• The UN Flight (ARGAIR)[10] – the flight is equipped with three helicopters and, since 1994, has been staffed by 28 airmen from the Argentine Air Force.[10] They use Hughes 500 and Bell 212 helicopters and, by 2003, had logged a total of 10,000 flight hours without accident.[11] During the 2006 Israel-Lebanon conflict the Lebanese Prime Minister Fuad Siniora was brought in and out of Lebanon by one of their helicopters.[12]
  • Force Engineers – engineering support to UNFICYP is provided by the Integrated Support Services (ISS) and consists of the Chief Engineer (CE), the Force Engineer (FE), the Force Engineer HQ Unit, Support Services Workshop Units, (SSWU) Sector Engineers and Engineering Elements from each contingent.[9]

There are 69 civilian police officers supplied by Australia, Bosnia and Herzegovina, Croatia, El Salvador, India, Ireland, Italy, Montenegro, the Netherlands and Ukraine. In addition, UNFICYP has 147 civilian staff members, 39 of whom were internationally recruited and 108 locally recruited.[5]

Buffer Zone

The UN buffer zone is shown in light blue on the map
The buffer zone near Nicosia's Paphos Gate

The United Nations Buffer Zone in Cyprus is a demilitarised zone, patrolled by UNFICYP, that was established in 1974 following the Turkish invasion of Cyprus, and de facto partitions the island into the area controlled by the Government of Cyprus (which is the de jure government for the entire island save for the British Sovereign Base Areas) in the South and that under the administration of the Turkish Republic of North Cyprus in the North. The zone runs for more than 180.5 kilometres (112.2 mi) along what is colloquially known as the Green Line and has an area of 346 square kilometres (134 sq mi).[13]

The zone stretches for 180 km from the western part of near Kato Pyrgos to the east just south of Famagusta. It cuts through the center of the old town of Nicosia, separating the city into southern and northern sections. There is also a buffer zone around the Kokkina exclave in western Cyprus. The width of the zone ranges from 3.3 metres (11 ft) in central Nicosia, to 7.4 kilometres (4.6 mi) at the village of Athienou. There is no buffer zone along the common border between the eastern British Sovereign Base Area and the area under Greek Cypriot or Turkish Cypriot control.[citation needed]

The buffer zone is home to some 10,000 people and there are several villages and farms located within. The village of Pyla is famous for being the only village on Cyprus where Greeks and Turks live side by side. Other villages are Dhenia, Mammari, Athienou and Troulli while Lymbia lies partially within the zone.[citation needed]

Turkish forces built a barrier on the zone's northern side, consisting mainly of barbed-wire fencing, concrete wall segments, watchtowers, anti-tank ditches, and minefields. This line is also referred to as the Attila Line on some maps, named after the Turkish code-name for the 1974 military intervention: Operation Atilla. The closed off zone has become a haven for Cyprus' wildlife, an example of an involuntary park.[citation needed]


The annual cost for maintaining UNFICYP is estimated at $57,390,000. This includes the voluntary contribution by the Government of Cyprus of one third of the cost of the force and the annual amount of $6,500,000 contributed by the Government of Greece. Turkey does not directly contribute to the force's budget.[5] The operational cost of UNFICYP just during the period from 16 June 1993 to 31 October 2010 was US$2.91 billion.[14]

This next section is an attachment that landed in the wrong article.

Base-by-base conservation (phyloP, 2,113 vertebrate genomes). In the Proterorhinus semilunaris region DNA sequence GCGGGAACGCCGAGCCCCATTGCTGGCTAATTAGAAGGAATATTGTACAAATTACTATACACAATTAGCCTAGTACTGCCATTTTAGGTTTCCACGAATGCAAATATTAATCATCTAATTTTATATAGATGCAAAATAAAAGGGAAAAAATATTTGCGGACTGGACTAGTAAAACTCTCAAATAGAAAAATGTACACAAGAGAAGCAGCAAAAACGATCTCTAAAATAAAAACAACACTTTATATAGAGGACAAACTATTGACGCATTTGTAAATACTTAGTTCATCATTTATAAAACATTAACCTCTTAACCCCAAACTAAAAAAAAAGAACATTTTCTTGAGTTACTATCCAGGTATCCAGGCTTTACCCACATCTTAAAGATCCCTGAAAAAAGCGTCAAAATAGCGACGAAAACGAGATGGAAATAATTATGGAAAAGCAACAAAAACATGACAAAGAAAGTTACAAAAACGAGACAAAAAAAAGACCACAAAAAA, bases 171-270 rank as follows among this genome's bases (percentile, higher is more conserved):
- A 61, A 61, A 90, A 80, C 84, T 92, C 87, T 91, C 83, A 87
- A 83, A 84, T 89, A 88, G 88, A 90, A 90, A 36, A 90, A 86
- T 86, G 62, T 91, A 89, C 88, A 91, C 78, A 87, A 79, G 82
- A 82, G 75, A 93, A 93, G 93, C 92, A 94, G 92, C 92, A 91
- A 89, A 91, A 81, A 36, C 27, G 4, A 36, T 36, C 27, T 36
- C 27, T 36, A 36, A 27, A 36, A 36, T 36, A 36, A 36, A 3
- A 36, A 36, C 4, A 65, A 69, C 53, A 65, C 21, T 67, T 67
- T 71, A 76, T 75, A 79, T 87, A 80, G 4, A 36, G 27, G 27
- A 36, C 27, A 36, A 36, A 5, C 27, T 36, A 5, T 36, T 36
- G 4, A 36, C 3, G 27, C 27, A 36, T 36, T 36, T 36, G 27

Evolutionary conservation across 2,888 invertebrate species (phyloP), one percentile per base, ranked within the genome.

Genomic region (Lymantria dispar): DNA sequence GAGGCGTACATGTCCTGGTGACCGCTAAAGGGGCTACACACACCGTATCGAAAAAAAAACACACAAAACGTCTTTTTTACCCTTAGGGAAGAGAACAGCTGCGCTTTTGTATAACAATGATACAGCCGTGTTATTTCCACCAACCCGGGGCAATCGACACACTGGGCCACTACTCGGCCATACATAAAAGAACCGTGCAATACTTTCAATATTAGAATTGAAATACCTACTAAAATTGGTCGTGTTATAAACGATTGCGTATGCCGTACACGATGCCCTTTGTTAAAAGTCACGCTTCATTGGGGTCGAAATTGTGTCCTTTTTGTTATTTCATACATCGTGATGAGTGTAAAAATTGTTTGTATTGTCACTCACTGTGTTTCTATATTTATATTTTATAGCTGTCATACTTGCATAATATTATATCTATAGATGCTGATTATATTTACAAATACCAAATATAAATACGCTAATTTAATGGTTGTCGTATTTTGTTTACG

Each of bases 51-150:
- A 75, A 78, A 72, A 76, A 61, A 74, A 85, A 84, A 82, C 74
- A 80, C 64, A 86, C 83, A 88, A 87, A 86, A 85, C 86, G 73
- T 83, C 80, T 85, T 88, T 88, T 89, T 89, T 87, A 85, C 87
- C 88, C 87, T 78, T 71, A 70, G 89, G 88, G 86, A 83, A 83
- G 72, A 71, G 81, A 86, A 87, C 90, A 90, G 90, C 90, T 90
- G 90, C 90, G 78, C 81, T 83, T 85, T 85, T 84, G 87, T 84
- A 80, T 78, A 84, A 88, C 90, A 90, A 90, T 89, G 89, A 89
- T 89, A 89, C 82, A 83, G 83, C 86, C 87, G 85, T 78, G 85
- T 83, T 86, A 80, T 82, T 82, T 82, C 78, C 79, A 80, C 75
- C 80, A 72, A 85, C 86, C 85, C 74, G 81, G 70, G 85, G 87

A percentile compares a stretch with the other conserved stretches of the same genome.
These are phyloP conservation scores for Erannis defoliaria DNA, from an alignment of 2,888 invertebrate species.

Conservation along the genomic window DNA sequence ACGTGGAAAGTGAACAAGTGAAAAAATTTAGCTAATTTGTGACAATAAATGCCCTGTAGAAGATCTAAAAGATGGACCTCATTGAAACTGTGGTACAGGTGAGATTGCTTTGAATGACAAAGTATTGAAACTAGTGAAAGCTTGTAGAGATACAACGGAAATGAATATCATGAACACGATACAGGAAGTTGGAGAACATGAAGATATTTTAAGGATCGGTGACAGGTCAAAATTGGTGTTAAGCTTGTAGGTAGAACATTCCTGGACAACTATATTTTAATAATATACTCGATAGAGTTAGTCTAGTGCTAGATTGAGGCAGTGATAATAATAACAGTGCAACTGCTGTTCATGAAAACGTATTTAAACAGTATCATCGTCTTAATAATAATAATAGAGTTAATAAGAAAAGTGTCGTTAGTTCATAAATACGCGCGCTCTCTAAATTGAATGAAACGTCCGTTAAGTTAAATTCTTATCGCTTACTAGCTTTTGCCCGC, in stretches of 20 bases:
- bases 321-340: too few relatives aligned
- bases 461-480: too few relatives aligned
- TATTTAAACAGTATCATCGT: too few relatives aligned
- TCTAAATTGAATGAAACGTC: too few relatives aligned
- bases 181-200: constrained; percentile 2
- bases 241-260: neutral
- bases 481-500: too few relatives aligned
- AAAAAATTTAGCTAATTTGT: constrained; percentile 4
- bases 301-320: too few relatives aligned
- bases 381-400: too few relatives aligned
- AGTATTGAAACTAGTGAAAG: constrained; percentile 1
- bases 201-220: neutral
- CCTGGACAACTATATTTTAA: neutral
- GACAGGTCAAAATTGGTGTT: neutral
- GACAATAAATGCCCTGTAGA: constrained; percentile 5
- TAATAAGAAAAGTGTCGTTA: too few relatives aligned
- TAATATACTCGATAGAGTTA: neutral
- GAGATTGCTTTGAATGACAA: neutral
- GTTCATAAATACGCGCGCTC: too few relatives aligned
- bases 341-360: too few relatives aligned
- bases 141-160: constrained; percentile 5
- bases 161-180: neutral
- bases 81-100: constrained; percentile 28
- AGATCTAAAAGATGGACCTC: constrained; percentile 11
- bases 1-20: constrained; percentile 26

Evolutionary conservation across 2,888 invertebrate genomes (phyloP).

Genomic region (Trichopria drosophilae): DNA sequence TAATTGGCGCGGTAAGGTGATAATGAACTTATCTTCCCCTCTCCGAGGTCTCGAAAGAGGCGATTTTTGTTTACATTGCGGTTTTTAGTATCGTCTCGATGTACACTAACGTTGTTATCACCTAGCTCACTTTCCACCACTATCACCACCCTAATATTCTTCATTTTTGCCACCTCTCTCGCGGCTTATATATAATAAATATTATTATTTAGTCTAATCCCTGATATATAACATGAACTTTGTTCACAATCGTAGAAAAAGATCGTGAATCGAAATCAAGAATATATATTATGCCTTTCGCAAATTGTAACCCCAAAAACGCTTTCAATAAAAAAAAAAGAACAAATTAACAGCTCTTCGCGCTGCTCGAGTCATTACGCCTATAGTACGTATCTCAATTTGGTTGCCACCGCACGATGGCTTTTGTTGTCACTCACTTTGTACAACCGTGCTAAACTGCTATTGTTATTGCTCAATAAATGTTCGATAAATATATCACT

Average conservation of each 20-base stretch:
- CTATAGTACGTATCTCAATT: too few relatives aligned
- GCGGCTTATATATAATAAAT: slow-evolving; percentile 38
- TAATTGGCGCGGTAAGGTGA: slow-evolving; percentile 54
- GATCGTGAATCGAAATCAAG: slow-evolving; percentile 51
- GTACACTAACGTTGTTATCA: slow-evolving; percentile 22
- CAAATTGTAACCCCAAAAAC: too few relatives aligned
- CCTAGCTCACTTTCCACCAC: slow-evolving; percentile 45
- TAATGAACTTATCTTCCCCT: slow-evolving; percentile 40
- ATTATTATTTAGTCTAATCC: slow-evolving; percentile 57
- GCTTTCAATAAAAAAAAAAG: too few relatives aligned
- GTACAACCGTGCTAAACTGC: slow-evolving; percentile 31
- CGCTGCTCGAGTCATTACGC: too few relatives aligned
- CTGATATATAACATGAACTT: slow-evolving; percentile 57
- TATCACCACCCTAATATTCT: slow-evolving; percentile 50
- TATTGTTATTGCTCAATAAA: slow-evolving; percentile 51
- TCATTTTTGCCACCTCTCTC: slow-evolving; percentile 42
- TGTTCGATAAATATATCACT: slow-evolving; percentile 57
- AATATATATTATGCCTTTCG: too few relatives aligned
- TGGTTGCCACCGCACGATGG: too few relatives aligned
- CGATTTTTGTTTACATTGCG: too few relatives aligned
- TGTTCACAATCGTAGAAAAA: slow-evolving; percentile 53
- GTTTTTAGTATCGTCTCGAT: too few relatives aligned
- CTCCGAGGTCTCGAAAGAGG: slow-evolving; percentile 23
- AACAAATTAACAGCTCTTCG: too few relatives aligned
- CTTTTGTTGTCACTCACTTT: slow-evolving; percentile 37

Removal of UNFICYP from Cyprus

UN Secretary General Ban Ki-Moon reported in 2011 that "Preliminary internal discussions about the UN presence in Cyprus had been initiated" and hinted that "UNFICYP's continued presence on the island could not be taken for granted".[15]

See also


  1. "United Nations Security Council Resolution 186(1964)" (PDF). United Nations. 4 March 1964. Retrieved 18 July 2012.<templatestyles src="Module:Citation/CS1/styles.css"></templatestyles>
  2. "UN Peacekeeping Fatalities by Mission and Incident Type" (PDF). United Nations. 3 November 2008. Archived from the original (PDF) on 3 December 2008.<templatestyles src="Module:Citation/CS1/styles.css"></templatestyles>
  3. 3.0 3.1 Henn, Francis (2004). A Business of Some Heat: The United Nations Force in Cyprus 1972–74. Pen & Sword Military. ISBN 978-1844150816.<templatestyles src="Module:Citation/CS1/styles.css"></templatestyles>
  4. "Srpski mirovnjaci otputovali na Kipar" (in Serbian). Blic Online. 21 October 2010. Retrieved 4 July 2012. <templatestyles src="Module:Citation/CS1/styles.css"></templatestyles>
  5. 5.0 5.1 5.2 5.3 "UNFICYP Facts and Figures". United Nations Peacekeeping Force in Cyprus. 31 May 2012. Retrieved 4 July 2012.<templatestyles src="Module:Citation/CS1/styles.css"></templatestyles>
  6. "Sector One". UNFICYP. 30 April 2008. Retrieved 4 July 2012.<templatestyles src="Module:Citation/CS1/styles.css"></templatestyles>
  7. "Sector Two". UNFICYP. 30 April 2008. Retrieved 4 July 2012.<templatestyles src="Module:Citation/CS1/styles.css"></templatestyles>
  8. "Sector Four". UNFICYP. 30 April 2008. Retrieved 4 July 2012.<templatestyles src="Module:Citation/CS1/styles.css"></templatestyles>
  9. 9.0 9.1 9.2 "Other Key Units". UNFICYP. 30 April 2008. Retrieved 4 July 2012.<templatestyles src="Module:Citation/CS1/styles.css"></templatestyles>
  10. 10.0 10.1 "United Nations Peacekeeping Force in Cyprus" (in Spanish). Argentine Air Force. 8 August 2008. Retrieved 4 July 2012. <templatestyles src="Module:Citation/CS1/styles.css"></templatestyles>
  11. "VII Brigada Aerea". Helis.com.<templatestyles src="Module:Citation/CS1/styles.css"></templatestyles>
  12. "Photo Release: Lebanese Prime Minister Fuad Siniora at Larnaca airport before being flown by UN helicopter to Beirut". UNFICYP. 27 July 2006. Retrieved 13 September 2010.<templatestyles src="Module:Citation/CS1/styles.css"></templatestyles>
  13. "United Nations Peacekeeping Force in Cyprus".<templatestyles src="Module:Citation/CS1/styles.css"></templatestyles>
  14. "Report of the Secretary-General on the United Nations operation in Cyprus S/2010/605" (PDF). United Nations. 26 November 2010. Retrieved 4 July 2012.<templatestyles src="Module:Citation/CS1/styles.css"></templatestyles>
  15. "Our View: UN is stepping up the pressure". Cyprus Mail. 5 March 2011. Archived from the original on 5 March 2011.<templatestyles src="Module:Citation/CS1/styles.css"></templatestyles>

External links